Michael is required to attend some regular classes, as well as classes with Julie. His classes include partial participation in Senior Choir and physical education. His classes with Julie include instruction in basic functional skills such as counting money, recognition of various store logos, understanding types of stores and what they sell, and using words that are functional for independence.

This year, Michael's physical education classes included weight lifting. Did Michael enjoy it?

"I'm fabulous," he quipped, giving us a muscle-man pose.

While most of the classes take place in Julie's new classroom, Michael and the other students who are able, do spend time with the rest of the student body in regular classrooms. Anticipating this, Principal Joan Bloemendaal-Gruett took steps to make the "inclusion" for the special students a positive experience for everyone.

"Mrs. Bloemendaal visited every class and told everyone about what to expect," offered Michael's sister, Tammy. "She told all of us about what the special students needed from us, too. It eased everyone's mind."

One of Tammy's concerns was that Michael would be picked on or teased, but there has only been one incident in six years that required his sisters' intervention - and both are ready to take up the cause and fly to Michael's defense whenever necessary.

Younger sister, Ashley, enjoys having Michael around where she knows he's treated well. Anticipating her graduation in 2003, Ashley feels a responsibility to make sure that Michael can carry on when she's away at college. One of her concerns was that Michael might not have a date for his junior prom next year.

"So, I decided that Michael should go to my junior prom and show everybody just how much fun he is," said Ashley. "He's my date this year, and my boyfriend, John, will just have to understand."

"I'm wearing a tux," Michael said with pride. "I love to dance."

Unlike many children with Downs Syndrome, Michael has no other health problems. Since the pneumonia as an infant, he has suffered no other major illnesses. He was small for his age until he had his tonsils removed. Then he started growing - and eating with gusto. He loves good food, and, in fact, recently used his earnings from the Wright Place Café to take his family out to dinner.

"It was Michael's idea - he wanted to pay the bill himself," Wayne said.

What is Michael's life like outside of school? "Organized" would be the appropriate term. His room is a good example of that.

"My room is neat. Mom's room is a pig sty," Michael quipped, shaking his head. Sue blushed a bit, and admitted that her room wasn't as neat as Michael's. After seeing his room, one could safely say that NO ONE'S room is as neat as Michael's. Every item in his room has a place, and everything is in its place - without exception. It's part of Michael's independence.

"He cleans and picks up his room himself. It's part of his routine," said Sue. "Interrupt his routine, and he's crabby." Michael nodded and agreed. And on the wall is a HUGE poster of Shania Twain. His Mom and sisters were teasing him about his obsession with "Shania", and Michael admitted "She's beautiful. I love her."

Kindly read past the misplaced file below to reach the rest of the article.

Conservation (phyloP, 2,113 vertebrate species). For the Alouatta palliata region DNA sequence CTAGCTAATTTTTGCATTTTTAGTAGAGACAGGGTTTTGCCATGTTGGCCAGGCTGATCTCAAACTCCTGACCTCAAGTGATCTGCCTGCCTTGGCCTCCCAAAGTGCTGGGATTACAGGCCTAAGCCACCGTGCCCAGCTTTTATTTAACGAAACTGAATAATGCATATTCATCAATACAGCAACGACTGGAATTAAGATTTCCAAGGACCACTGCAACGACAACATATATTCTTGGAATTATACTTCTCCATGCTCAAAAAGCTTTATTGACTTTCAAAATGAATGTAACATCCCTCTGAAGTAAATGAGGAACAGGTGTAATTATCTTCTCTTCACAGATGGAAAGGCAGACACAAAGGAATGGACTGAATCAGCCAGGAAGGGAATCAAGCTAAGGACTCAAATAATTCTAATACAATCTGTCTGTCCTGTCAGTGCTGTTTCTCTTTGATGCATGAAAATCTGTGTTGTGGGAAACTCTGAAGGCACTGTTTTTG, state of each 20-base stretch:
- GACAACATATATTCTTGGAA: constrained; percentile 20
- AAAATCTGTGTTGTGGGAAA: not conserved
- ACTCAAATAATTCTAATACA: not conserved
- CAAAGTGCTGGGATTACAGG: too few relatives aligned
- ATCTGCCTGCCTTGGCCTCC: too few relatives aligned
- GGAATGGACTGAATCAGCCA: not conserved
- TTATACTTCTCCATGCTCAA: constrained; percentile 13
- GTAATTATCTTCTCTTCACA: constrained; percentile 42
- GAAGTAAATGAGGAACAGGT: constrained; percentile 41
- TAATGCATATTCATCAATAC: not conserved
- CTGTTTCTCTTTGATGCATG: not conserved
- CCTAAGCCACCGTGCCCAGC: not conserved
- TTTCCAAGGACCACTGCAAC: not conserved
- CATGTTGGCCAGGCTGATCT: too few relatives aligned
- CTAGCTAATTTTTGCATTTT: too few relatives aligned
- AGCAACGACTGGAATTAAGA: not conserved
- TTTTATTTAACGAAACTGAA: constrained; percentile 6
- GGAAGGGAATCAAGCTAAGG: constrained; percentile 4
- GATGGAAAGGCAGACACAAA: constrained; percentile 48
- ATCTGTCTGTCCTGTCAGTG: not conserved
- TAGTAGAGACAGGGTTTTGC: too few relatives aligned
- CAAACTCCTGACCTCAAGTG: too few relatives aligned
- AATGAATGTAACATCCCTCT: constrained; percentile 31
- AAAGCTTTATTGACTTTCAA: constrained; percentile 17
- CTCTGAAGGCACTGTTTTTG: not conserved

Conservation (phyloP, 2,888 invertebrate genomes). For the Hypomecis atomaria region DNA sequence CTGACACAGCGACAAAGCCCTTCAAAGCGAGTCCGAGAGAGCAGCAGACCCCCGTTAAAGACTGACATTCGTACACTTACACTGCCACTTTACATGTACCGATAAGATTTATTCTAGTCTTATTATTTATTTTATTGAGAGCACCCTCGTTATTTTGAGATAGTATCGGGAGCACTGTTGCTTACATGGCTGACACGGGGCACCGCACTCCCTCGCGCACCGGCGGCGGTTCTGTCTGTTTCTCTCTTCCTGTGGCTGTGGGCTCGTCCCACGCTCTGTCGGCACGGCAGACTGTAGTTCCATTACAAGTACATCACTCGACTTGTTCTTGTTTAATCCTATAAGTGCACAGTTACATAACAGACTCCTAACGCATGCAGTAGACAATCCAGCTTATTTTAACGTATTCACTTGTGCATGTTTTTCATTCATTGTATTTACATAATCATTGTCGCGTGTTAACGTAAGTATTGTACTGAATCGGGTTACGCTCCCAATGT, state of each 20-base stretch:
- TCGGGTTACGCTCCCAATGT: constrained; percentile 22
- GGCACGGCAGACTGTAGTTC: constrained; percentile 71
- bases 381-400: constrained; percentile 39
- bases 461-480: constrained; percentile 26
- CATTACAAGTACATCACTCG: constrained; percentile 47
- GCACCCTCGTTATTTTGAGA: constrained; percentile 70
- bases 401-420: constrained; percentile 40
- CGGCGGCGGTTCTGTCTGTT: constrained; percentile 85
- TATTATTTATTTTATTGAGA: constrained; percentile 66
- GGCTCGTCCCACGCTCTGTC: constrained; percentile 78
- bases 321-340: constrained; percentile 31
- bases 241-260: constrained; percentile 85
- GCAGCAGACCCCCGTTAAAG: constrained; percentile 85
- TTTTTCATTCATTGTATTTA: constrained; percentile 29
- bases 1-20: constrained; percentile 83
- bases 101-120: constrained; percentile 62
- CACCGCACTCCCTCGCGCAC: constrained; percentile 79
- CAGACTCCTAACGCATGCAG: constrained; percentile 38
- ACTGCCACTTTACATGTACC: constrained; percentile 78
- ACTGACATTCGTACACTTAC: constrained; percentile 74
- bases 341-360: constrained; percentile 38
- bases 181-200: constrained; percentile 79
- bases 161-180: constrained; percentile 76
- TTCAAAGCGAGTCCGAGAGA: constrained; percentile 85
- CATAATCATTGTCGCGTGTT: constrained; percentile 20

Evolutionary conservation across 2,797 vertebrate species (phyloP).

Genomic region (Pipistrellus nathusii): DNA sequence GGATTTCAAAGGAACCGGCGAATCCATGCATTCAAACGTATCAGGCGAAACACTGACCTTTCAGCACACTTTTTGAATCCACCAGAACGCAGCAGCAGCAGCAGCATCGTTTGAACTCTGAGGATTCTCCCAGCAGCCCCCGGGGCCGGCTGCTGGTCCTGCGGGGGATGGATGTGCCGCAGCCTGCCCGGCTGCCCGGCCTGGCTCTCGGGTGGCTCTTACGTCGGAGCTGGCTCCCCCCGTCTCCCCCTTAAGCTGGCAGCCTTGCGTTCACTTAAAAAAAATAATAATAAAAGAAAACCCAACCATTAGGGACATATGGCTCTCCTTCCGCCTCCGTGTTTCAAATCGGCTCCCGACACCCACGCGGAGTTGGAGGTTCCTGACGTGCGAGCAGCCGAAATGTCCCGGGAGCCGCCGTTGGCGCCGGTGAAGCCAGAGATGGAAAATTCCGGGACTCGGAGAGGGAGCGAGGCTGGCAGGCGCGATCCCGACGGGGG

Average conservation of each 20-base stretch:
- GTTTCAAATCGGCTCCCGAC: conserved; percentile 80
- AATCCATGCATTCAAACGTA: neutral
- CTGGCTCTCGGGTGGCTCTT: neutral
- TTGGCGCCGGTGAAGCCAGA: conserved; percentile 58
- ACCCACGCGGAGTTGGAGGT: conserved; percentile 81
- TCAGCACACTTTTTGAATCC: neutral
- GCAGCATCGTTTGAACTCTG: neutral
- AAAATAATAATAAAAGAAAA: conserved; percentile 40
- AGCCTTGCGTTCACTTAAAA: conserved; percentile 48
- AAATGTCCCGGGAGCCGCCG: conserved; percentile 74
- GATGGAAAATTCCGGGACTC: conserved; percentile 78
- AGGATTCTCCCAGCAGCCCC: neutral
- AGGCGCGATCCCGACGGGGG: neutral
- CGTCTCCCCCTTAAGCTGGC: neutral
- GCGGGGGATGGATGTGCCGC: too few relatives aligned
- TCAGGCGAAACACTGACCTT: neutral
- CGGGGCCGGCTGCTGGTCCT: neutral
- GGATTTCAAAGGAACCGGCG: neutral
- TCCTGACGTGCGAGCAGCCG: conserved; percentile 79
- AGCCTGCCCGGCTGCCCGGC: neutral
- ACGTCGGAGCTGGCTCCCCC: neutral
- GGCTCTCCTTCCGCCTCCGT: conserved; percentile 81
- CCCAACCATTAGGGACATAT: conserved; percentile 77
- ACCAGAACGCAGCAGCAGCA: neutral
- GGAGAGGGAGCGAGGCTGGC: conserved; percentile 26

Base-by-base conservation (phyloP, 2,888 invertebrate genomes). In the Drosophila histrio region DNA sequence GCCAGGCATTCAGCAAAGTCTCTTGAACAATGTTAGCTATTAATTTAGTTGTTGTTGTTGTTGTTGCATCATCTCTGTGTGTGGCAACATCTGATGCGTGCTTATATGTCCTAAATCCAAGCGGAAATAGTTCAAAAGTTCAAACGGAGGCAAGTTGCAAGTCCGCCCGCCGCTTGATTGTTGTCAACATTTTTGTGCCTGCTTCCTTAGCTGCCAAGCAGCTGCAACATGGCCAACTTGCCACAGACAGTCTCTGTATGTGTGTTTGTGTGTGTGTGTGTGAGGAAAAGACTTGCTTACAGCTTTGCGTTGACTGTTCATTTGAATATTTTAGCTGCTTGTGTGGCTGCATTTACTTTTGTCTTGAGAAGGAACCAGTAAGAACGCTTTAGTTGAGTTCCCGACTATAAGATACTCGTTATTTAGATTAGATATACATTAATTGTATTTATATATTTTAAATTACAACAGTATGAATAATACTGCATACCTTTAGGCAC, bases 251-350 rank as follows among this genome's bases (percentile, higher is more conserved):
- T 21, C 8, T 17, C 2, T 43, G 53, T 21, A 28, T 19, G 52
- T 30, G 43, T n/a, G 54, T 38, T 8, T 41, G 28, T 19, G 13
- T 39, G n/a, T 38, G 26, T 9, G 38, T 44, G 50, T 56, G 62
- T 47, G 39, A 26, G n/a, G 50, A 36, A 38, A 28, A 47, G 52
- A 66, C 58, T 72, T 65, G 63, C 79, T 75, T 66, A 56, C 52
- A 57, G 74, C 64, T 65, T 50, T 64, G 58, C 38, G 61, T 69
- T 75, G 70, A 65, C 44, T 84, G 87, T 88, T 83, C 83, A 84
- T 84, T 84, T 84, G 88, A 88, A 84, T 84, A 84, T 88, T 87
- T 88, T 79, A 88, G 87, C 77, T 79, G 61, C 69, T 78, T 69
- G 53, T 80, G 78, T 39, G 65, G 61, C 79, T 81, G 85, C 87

When the teasing went farther than Michael wanted, he turned to his Mom and said, "Number four, Mom, number four. You, too, Mom." The entire family burst into laughter, and I was totally lost.

When she could finally get her breath to speak, Sue explained, "Michael is talking about one of Shania's CDs. Song number four is…"

"'Don't Be Stupid'", said Michael, jumping in to finish Sue's statement. He later pulled out the CD and proved it - song number four was "Don't Be Stupid." I couldn't help thinking that I wish I could be that fast on my feet with comebacks.

Another part of Michael's routine is his favorite movie, "The Tenth Kingdom". It's a five-hour movie, and he knows it by heart. Because he likes the movie so well, he wants to watch it all of the time.

"We got tired of watching it time after time, so we compromised. Michael picks one day a month to watch it, and plans his entire day around it," said Sue.

"Saturday's the day!" Michael said with excitement.

His daily schedule is also critical to his routine, and he talked about it after dinner.

"6:15, shower. 7:00, watch something on t.v.," he related. "I know all the shows."

"We don't need a 'TV Guide' here," his dad said. "Michael has the programming memorized!"

"T.V. would be better with satellite, Dad," Michael interjected. Again, everyone burst out laughing. Satellite television is apparently a controversial subject at the Jobes'. Well, about as controversial as a subject can be with such a happy, warm family.

Last year, Michael was the MC for "Cabaret", the school play. He treated us to a few of his lines. "The ladies are beautiful. The orchestra is beautiful. Abiento. Auf weidersein," he recited, giving us a neat bow at the end.

"He's a ham!" said Sue. "He loves to perform."

Everyone, obviously, enjoys seeing him perform, too. That goes beyond his family and extends to the entire community. Mention Michael's name, and everyone has a warm, happy story to tell about meeting him or seeing him. "This community is what made Michael's acceptance by everyone possible. It wouldn't have happened this way anywhere else," Sue stated. "We are grateful."

After meeting the Jobes, and talking with Michael, it's difficult to say who is more grateful - the Jobe family for the community's support or the community for being able to share in Michael's life. I, for one, am thankful for having met such a remarkable young man and remarkable family. It's quite a treat to see Michael and get the high five because he recognizes me now.

Thanks, Sue, Wayne, Tammy, Ashley and Michael for letting us take part.

This article first appeared in the April 23, 2002 issue of the Voyageur Press.